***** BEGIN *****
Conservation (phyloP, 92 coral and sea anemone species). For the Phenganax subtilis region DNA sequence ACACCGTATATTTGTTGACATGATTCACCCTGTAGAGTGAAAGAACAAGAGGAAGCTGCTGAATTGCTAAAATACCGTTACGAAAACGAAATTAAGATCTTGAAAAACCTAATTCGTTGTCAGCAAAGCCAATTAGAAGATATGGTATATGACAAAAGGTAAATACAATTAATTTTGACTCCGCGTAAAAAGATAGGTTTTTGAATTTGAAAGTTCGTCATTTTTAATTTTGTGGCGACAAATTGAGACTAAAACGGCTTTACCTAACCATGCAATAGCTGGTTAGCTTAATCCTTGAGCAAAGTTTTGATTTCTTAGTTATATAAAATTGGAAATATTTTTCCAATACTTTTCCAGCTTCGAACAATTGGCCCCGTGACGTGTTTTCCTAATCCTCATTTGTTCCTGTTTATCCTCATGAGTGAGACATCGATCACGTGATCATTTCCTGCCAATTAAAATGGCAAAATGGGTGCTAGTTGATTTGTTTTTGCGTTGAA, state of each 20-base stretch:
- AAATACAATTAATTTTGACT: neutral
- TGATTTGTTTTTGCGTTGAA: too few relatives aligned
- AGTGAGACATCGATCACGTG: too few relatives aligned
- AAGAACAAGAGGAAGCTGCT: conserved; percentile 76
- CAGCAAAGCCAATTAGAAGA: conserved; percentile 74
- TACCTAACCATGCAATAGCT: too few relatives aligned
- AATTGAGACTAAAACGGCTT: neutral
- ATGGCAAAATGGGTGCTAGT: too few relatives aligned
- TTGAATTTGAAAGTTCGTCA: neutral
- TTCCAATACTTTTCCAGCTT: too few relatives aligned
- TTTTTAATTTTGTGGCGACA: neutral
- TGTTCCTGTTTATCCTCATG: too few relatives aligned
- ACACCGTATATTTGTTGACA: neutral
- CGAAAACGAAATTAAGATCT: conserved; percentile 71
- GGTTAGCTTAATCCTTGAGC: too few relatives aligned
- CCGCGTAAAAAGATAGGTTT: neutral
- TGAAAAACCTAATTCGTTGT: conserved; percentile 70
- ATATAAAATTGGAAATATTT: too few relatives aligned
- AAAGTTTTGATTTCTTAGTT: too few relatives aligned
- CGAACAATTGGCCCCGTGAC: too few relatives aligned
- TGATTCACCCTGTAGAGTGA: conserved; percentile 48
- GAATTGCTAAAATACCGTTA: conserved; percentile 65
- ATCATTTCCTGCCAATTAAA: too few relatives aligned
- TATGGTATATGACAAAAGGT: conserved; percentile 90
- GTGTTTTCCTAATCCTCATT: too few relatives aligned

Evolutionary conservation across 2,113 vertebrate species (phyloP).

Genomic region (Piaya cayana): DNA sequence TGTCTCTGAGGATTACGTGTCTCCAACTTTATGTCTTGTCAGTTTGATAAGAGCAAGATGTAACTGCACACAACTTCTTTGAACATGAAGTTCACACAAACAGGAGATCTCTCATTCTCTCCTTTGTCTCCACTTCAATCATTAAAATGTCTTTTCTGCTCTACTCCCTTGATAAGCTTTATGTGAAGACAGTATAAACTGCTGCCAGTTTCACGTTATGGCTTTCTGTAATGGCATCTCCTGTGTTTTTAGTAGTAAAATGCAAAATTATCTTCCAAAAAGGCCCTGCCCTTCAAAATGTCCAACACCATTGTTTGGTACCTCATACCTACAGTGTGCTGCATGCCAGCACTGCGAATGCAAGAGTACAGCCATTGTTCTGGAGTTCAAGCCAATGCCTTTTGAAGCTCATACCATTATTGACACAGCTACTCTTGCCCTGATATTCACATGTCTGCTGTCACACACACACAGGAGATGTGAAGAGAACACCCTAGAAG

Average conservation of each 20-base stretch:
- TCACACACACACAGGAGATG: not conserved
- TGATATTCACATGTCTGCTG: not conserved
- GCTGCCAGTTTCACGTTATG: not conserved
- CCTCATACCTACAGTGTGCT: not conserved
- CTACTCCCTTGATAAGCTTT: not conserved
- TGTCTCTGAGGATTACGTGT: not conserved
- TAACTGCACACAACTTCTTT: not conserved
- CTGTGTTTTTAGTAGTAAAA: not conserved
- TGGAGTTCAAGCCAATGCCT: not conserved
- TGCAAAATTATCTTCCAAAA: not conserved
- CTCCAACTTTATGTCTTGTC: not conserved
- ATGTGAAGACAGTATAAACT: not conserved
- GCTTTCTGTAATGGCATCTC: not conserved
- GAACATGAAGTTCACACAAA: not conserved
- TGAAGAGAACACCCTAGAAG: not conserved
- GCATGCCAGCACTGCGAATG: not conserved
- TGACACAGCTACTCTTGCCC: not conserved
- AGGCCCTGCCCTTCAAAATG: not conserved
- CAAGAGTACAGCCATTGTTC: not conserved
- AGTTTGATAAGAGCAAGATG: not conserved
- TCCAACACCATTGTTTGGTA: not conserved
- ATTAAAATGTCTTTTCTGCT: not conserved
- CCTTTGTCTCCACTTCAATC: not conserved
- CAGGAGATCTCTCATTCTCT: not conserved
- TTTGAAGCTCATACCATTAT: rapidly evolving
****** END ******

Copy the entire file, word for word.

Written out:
Conservation (phyloP, 92 coral and sea anemone species). For the Phenganax subtilis region DNA sequence ACACCGTATATTTGTTGACATGATTCACCCTGTAGAGTGAAAGAACAAGAGGAAGCTGCTGAATTGCTAAAATACCGTTACGAAAACGAAATTAAGATCTTGAAAAACCTAATTCGTTGTCAGCAAAGCCAATTAGAAGATATGGTATATGACAAAAGGTAAATACAATTAATTTTGACTCCGCGTAAAAAGATAGGTTTTTGAATTTGAAAGTTCGTCATTTTTAATTTTGTGGCGACAAATTGAGACTAAAACGGCTTTACCTAACCATGCAATAGCTGGTTAGCTTAATCCTTGAGCAAAGTTTTGATTTCTTAGTTATATAAAATTGGAAATATTTTTCCAATACTTTTCCAGCTTCGAACAATTGGCCCCGTGACGTGTTTTCCTAATCCTCATTTGTTCCTGTTTATCCTCATGAGTGAGACATCGATCACGTGATCATTTCCTGCCAATTAAAATGGCAAAATGGGTGCTAGTTGATTTGTTTTTGCGTTGAA, state of each 20-base stretch:
- AAATACAATTAATTTTGACT: neutral
- TGATTTGTTTTTGCGTTGAA: too few relatives aligned
- AGTGAGACATCGATCACGTG: too few relatives aligned
- AAGAACAAGAGGAAGCTGCT: conserved; percentile 76
- CAGCAAAGCCAATTAGAAGA: conserved; percentile 74
- TACCTAACCATGCAATAGCT: too few relatives aligned
- AATTGAGACTAAAACGGCTT: neutral
- ATGGCAAAATGGGTGCTAGT: too few relatives aligned
- TTGAATTTGAAAGTTCGTCA: neutral
- TTCCAATACTTTTCCAGCTT: too few relatives aligned
- TTTTTAATTTTGTGGCGACA: neutral
- TGTTCCTGTTTATCCTCATG: too few relatives aligned
- ACACCGTATATTTGTTGACA: neutral
- CGAAAACGAAATTAAGATCT: conserved; percentile 71
- GGTTAGCTTAATCCTTGAGC: too few relatives aligned
- CCGCGTAAAAAGATAGGTTT: neutral
- TGAAAAACCTAATTCGTTGT: conserved; percentile 70
- ATATAAAATTGGAAATATTT: too few relatives aligned
- AAAGTTTTGATTTCTTAGTT: too few relatives aligned
- CGAACAATTGGCCCCGTGAC: too few relatives aligned
- TGATTCACCCTGTAGAGTGA: conserved; percentile 48
- GAATTGCTAAAATACCGTTA: conserved; percentile 65
- ATCATTTCCTGCCAATTAAA: too few relatives aligned
- TATGGTATATGACAAAAGGT: conserved; percentile 90
- GTGTTTTCCTAATCCTCATT: too few relatives aligned

Evolutionary conservation across 2,113 vertebrate species (phyloP).

Genomic region (Piaya cayana): DNA sequence TGTCTCTGAGGATTACGTGTCTCCAACTTTATGTCTTGTCAGTTTGATAAGAGCAAGATGTAACTGCACACAACTTCTTTGAACATGAAGTTCACACAAACAGGAGATCTCTCATTCTCTCCTTTGTCTCCACTTCAATCATTAAAATGTCTTTTCTGCTCTACTCCCTTGATAAGCTTTATGTGAAGACAGTATAAACTGCTGCCAGTTTCACGTTATGGCTTTCTGTAATGGCATCTCCTGTGTTTTTAGTAGTAAAATGCAAAATTATCTTCCAAAAAGGCCCTGCCCTTCAAAATGTCCAACACCATTGTTTGGTACCTCATACCTACAGTGTGCTGCATGCCAGCACTGCGAATGCAAGAGTACAGCCATTGTTCTGGAGTTCAAGCCAATGCCTTTTGAAGCTCATACCATTATTGACACAGCTACTCTTGCCCTGATATTCACATGTCTGCTGTCACACACACACAGGAGATGTGAAGAGAACACCCTAGAAG

Average conservation of each 20-base stretch:
- TCACACACACACAGGAGATG: not conserved
- TGATATTCACATGTCTGCTG: not conserved
- GCTGCCAGTTTCACGTTATG: not conserved
- CCTCATACCTACAGTGTGCT: not conserved
- CTACTCCCTTGATAAGCTTT: not conserved
- TGTCTCTGAGGATTACGTGT: not conserved
- TAACTGCACACAACTTCTTT: not conserved
- CTGTGTTTTTAGTAGTAAAA: not conserved
- TGGAGTTCAAGCCAATGCCT: not conserved
- TGCAAAATTATCTTCCAAAA: not conserved
- CTCCAACTTTATGTCTTGTC: not conserved
- ATGTGAAGACAGTATAAACT: not conserved
- GCTTTCTGTAATGGCATCTC: not conserved
- GAACATGAAGTTCACACAAA: not conserved
- TGAAGAGAACACCCTAGAAG: not conserved
- GCATGCCAGCACTGCGAATG: not conserved
- TGACACAGCTACTCTTGCCC: not conserved
- AGGCCCTGCCCTTCAAAATG: not conserved
- CAAGAGTACAGCCATTGTTC: not conserved
- AGTTTGATAAGAGCAAGATG: not conserved
- TCCAACACCATTGTTTGGTA: not conserved
- ATTAAAATGTCTTTTCTGCT: not conserved
- CCTTTGTCTCCACTTCAATC: not conserved
- CAGGAGATCTCTCATTCTCT: not conserved
- TTTGAAGCTCATACCATTAT: rapidly evolving